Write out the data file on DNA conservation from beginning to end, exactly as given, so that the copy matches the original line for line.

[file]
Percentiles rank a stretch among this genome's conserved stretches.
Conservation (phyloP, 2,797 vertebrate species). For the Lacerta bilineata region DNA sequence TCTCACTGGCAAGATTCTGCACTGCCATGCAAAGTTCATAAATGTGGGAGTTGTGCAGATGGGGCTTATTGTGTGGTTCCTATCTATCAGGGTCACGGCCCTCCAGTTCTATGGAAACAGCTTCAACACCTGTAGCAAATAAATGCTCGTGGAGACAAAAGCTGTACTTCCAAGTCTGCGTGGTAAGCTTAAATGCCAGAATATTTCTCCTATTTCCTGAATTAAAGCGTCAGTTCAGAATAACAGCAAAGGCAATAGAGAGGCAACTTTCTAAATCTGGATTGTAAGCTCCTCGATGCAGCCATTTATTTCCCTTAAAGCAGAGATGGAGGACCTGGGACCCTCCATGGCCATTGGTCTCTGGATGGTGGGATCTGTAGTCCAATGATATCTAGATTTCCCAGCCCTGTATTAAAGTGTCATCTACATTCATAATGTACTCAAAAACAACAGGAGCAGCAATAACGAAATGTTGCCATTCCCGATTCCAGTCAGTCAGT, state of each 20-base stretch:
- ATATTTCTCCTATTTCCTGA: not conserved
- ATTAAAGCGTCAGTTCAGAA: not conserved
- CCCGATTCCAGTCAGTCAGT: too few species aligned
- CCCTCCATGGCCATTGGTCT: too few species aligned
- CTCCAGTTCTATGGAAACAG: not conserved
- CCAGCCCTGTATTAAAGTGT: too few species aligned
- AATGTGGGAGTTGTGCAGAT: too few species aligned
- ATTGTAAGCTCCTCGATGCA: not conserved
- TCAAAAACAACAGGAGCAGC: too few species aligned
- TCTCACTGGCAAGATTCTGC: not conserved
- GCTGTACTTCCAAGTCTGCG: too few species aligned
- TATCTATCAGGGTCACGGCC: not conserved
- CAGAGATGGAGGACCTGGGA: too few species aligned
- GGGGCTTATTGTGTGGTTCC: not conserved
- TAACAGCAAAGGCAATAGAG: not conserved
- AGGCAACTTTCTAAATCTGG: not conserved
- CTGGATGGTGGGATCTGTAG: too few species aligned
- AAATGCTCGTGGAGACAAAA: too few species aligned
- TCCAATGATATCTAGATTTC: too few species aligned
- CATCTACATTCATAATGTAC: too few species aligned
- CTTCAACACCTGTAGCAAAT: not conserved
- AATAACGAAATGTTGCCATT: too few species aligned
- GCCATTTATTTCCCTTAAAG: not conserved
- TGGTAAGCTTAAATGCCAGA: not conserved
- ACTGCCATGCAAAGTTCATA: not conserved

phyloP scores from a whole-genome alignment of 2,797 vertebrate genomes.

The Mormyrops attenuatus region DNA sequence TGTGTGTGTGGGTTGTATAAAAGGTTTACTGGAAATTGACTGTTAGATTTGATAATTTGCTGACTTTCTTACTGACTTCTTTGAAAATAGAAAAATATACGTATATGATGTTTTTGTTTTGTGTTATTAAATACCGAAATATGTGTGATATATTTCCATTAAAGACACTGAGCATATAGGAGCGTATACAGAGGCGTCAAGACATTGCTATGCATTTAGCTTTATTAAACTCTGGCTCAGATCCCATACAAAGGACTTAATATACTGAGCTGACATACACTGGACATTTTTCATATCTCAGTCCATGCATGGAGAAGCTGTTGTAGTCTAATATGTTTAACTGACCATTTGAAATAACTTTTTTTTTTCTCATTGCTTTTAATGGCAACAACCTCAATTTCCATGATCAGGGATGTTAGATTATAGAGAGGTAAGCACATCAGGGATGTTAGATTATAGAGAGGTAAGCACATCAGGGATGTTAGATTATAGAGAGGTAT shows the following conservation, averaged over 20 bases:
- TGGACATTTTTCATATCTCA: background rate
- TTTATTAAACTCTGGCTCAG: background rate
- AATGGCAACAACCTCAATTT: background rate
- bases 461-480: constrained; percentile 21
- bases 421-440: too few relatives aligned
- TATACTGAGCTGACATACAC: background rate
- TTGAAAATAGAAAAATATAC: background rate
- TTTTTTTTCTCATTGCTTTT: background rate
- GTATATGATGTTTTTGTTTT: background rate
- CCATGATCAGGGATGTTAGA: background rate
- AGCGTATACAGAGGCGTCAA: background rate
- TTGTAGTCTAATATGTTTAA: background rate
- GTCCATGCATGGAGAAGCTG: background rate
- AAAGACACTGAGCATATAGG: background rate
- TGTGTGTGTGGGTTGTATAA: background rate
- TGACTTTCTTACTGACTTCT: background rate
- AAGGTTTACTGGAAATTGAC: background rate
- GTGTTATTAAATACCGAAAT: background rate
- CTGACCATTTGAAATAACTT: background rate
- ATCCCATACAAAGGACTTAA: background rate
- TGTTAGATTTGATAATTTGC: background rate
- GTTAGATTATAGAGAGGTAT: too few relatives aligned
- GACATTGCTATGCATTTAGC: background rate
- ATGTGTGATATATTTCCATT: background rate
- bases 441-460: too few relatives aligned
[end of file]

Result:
Percentiles rank a stretch among this genome's conserved stretches.
Conservation (phyloP, 2,797 vertebrate species). For the Lacerta bilineata region DNA sequence TCTCACTGGCAAGATTCTGCACTGCCATGCAAAGTTCATAAATGTGGGAGTTGTGCAGATGGGGCTTATTGTGTGGTTCCTATCTATCAGGGTCACGGCCCTCCAGTTCTATGGAAACAGCTTCAACACCTGTAGCAAATAAATGCTCGTGGAGACAAAAGCTGTACTTCCAAGTCTGCGTGGTAAGCTTAAATGCCAGAATATTTCTCCTATTTCCTGAATTAAAGCGTCAGTTCAGAATAACAGCAAAGGCAATAGAGAGGCAACTTTCTAAATCTGGATTGTAAGCTCCTCGATGCAGCCATTTATTTCCCTTAAAGCAGAGATGGAGGACCTGGGACCCTCCATGGCCATTGGTCTCTGGATGGTGGGATCTGTAGTCCAATGATATCTAGATTTCCCAGCCCTGTATTAAAGTGTCATCTACATTCATAATGTACTCAAAAACAACAGGAGCAGCAATAACGAAATGTTGCCATTCCCGATTCCAGTCAGTCAGT, state of each 20-base stretch:
- ATATTTCTCCTATTTCCTGA: not conserved
- ATTAAAGCGTCAGTTCAGAA: not conserved
- CCCGATTCCAGTCAGTCAGT: too few species aligned
- CCCTCCATGGCCATTGGTCT: too few species aligned
- CTCCAGTTCTATGGAAACAG: not conserved
- CCAGCCCTGTATTAAAGTGT: too few species aligned
- AATGTGGGAGTTGTGCAGAT: too few species aligned
- ATTGTAAGCTCCTCGATGCA: not conserved
- TCAAAAACAACAGGAGCAGC: too few species aligned
- TCTCACTGGCAAGATTCTGC: not conserved
- GCTGTACTTCCAAGTCTGCG: too few species aligned
- TATCTATCAGGGTCACGGCC: not conserved
- CAGAGATGGAGGACCTGGGA: too few species aligned
- GGGGCTTATTGTGTGGTTCC: not conserved
- TAACAGCAAAGGCAATAGAG: not conserved
- AGGCAACTTTCTAAATCTGG: not conserved
- CTGGATGGTGGGATCTGTAG: too few species aligned
- AAATGCTCGTGGAGACAAAA: too few species aligned
- TCCAATGATATCTAGATTTC: too few species aligned
- CATCTACATTCATAATGTAC: too few species aligned
- CTTCAACACCTGTAGCAAAT: not conserved
- AATAACGAAATGTTGCCATT: too few species aligned
- GCCATTTATTTCCCTTAAAG: not conserved
- TGGTAAGCTTAAATGCCAGA: not conserved
- ACTGCCATGCAAAGTTCATA: not conserved

phyloP scores from a whole-genome alignment of 2,797 vertebrate genomes.

The Mormyrops attenuatus region DNA sequence TGTGTGTGTGGGTTGTATAAAAGGTTTACTGGAAATTGACTGTTAGATTTGATAATTTGCTGACTTTCTTACTGACTTCTTTGAAAATAGAAAAATATACGTATATGATGTTTTTGTTTTGTGTTATTAAATACCGAAATATGTGTGATATATTTCCATTAAAGACACTGAGCATATAGGAGCGTATACAGAGGCGTCAAGACATTGCTATGCATTTAGCTTTATTAAACTCTGGCTCAGATCCCATACAAAGGACTTAATATACTGAGCTGACATACACTGGACATTTTTCATATCTCAGTCCATGCATGGAGAAGCTGTTGTAGTCTAATATGTTTAACTGACCATTTGAAATAACTTTTTTTTTTCTCATTGCTTTTAATGGCAACAACCTCAATTTCCATGATCAGGGATGTTAGATTATAGAGAGGTAAGCACATCAGGGATGTTAGATTATAGAGAGGTAAGCACATCAGGGATGTTAGATTATAGAGAGGTAT shows the following conservation, averaged over 20 bases:
- TGGACATTTTTCATATCTCA: background rate
- TTTATTAAACTCTGGCTCAG: background rate
- AATGGCAACAACCTCAATTT: background rate
- bases 461-480: constrained; percentile 21
- bases 421-440: too few relatives aligned
- TATACTGAGCTGACATACAC: background rate
- TTGAAAATAGAAAAATATAC: background rate
- TTTTTTTTCTCATTGCTTTT: background rate
- GTATATGATGTTTTTGTTTT: background rate
- CCATGATCAGGGATGTTAGA: background rate
- AGCGTATACAGAGGCGTCAA: background rate
- TTGTAGTCTAATATGTTTAA: background rate
- GTCCATGCATGGAGAAGCTG: background rate
- AAAGACACTGAGCATATAGG: background rate
- TGTGTGTGTGGGTTGTATAA: background rate
- TGACTTTCTTACTGACTTCT: background rate
- AAGGTTTACTGGAAATTGAC: background rate
- GTGTTATTAAATACCGAAAT: background rate
- CTGACCATTTGAAATAACTT: background rate
- ATCCCATACAAAGGACTTAA: background rate
- TGTTAGATTTGATAATTTGC: background rate
- GTTAGATTATAGAGAGGTAT: too few relatives aligned
- GACATTGCTATGCATTTAGC: background rate
- ATGTGTGATATATTTCCATT: background rate
- bases 441-460: too few relatives aligned